- Keep on learning
Study this free course
Enrol to access the full course, get recognition for the skills you learn, track your progress and on completion gain a statement of participation to demonstrate your learning to others. Make your learning visible!
The three-way catalytic converter
Ensuring good quality air is essential for the protection of public health. Governments worldwide have adopted a range of increasingly demanding measures to curb air pollution with a particular focus on the emissions from motor vehicles. An important part of this strategy has been the development of the three-way catalytic converter to remove exhaust pollutants such as carbon monoxide, unburnt hydrocarbons and nitrogen oxides. This unit takes an in-depth look at the construction of this converter for petrol-driven vehicles and investigates the catalytic chemistry taking place at the molecular level. It is assumed that you already have a scientific background.
This unit is from our archive and is an adapted extract from Principles of chemical change (S342) which is no longer taught by The Open University. If you want to study formally with us, you may wish to explore other courses we offer in.
This free course includes adapted extracts from an Open University course which is no longer available to new students. If you found this interesting you could explore more free Chemistry courses or view the range of currently available OU Chemistry courses.
Copyright & revisions
Originally published: Wednesday, 1st June 2011
Last updated on: Thursday, 11th October 2012
- Creative-Commons: The Open University is proud to release this free course under a Creative Commons licence. However, any third-party materials featured within it are used with permission and are not ours to give away. These materials are not subject to the Creative Commons licence. See terms and conditions. Full details can be found in the Acknowledgements and our FAQs section.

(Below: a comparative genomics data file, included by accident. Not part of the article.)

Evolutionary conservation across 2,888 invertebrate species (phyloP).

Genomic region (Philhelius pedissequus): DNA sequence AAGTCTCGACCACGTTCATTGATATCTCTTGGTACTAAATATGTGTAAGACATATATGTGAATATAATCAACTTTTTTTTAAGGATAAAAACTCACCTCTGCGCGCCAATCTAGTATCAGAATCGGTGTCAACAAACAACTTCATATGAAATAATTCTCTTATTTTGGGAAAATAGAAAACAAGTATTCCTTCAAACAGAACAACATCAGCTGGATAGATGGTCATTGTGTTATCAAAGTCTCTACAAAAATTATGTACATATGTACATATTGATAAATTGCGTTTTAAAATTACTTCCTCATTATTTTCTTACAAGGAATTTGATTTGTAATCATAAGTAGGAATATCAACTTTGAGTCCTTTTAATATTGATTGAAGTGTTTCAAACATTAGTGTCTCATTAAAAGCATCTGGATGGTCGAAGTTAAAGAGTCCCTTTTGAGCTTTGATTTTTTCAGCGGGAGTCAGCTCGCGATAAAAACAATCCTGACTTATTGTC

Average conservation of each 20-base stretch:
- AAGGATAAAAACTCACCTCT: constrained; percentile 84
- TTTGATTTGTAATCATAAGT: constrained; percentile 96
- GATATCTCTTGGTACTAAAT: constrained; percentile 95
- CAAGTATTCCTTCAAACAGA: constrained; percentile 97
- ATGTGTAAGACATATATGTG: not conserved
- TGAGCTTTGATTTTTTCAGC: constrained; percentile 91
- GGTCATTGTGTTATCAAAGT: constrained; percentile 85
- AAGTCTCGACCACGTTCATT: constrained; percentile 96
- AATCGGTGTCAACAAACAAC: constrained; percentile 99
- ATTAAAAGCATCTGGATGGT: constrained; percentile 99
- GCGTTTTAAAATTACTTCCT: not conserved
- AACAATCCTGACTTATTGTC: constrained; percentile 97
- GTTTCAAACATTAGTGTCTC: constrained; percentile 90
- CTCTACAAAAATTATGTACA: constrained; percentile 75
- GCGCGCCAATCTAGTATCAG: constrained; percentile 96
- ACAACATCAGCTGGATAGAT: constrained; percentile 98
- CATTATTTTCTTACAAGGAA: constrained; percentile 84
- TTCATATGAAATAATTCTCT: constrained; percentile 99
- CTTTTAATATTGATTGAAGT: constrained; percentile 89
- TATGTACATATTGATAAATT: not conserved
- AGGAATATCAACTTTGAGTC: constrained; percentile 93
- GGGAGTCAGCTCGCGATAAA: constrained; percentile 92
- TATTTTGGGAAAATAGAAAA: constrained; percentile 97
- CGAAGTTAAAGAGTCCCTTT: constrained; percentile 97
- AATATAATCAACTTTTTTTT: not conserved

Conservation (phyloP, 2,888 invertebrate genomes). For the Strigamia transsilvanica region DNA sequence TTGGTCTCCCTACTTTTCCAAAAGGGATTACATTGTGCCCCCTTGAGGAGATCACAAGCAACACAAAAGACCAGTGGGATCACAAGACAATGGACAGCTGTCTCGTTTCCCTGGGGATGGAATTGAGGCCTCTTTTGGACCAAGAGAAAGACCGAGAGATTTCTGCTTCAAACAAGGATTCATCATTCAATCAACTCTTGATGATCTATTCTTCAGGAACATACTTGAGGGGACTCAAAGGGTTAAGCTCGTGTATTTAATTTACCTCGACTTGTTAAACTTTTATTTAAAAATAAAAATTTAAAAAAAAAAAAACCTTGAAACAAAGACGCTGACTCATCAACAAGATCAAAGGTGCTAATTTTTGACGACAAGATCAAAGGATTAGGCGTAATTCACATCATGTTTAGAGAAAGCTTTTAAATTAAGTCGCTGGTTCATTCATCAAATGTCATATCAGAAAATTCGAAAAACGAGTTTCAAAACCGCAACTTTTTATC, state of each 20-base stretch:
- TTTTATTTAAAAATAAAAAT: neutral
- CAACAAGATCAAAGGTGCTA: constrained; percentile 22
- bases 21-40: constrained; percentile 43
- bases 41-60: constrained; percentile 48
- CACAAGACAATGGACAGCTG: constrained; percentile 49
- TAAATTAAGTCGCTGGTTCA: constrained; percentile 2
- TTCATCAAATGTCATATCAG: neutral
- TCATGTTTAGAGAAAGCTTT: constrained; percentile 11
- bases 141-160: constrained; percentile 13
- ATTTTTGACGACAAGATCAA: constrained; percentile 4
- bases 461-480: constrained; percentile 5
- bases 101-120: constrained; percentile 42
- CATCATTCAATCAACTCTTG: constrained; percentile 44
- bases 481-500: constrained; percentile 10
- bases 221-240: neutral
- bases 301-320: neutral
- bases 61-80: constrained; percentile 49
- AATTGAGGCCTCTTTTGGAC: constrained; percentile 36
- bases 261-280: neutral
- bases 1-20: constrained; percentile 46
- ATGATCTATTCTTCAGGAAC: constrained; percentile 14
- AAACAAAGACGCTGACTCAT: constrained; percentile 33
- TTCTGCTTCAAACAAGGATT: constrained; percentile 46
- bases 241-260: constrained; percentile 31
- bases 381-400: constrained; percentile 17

- This site has Copy Reuse Tracking enabled - see our FAQs for more information.
If you enjoyed this, why not follow a feed to find out when we have new things like it? Choose an RSS feed from the list below. (Don't know what to do with RSS feeds?)
Remember, you can also make your own, personal feed by combining tags from around OpenLearn.
- Latest OpenLearn pages
- Latest pages from OpenLearn - Chemistry
- Latest pages tagged - Mafia
- Latest pages tagged - organised crime
- Latest pages tagged - emissions
- Latest pages tagged - Stan Cohen
- Latest pages tagged - event horizons
- Latest pages tagged - pus and poison
- Latest pages tagged - Valentine's day
- Latest pages tagged - alternative
- Latest pages tagged - finance
- Latest comments on this page
All our alternative formats are free for you to download, for more information about the different formats we offer please see our FAQs. The most frequently used are Word (for accessibility), PDF (for print) and ePub and Kindle to download to eReaders*.
*Please note you will need an ePub and Mobi reader for these formats.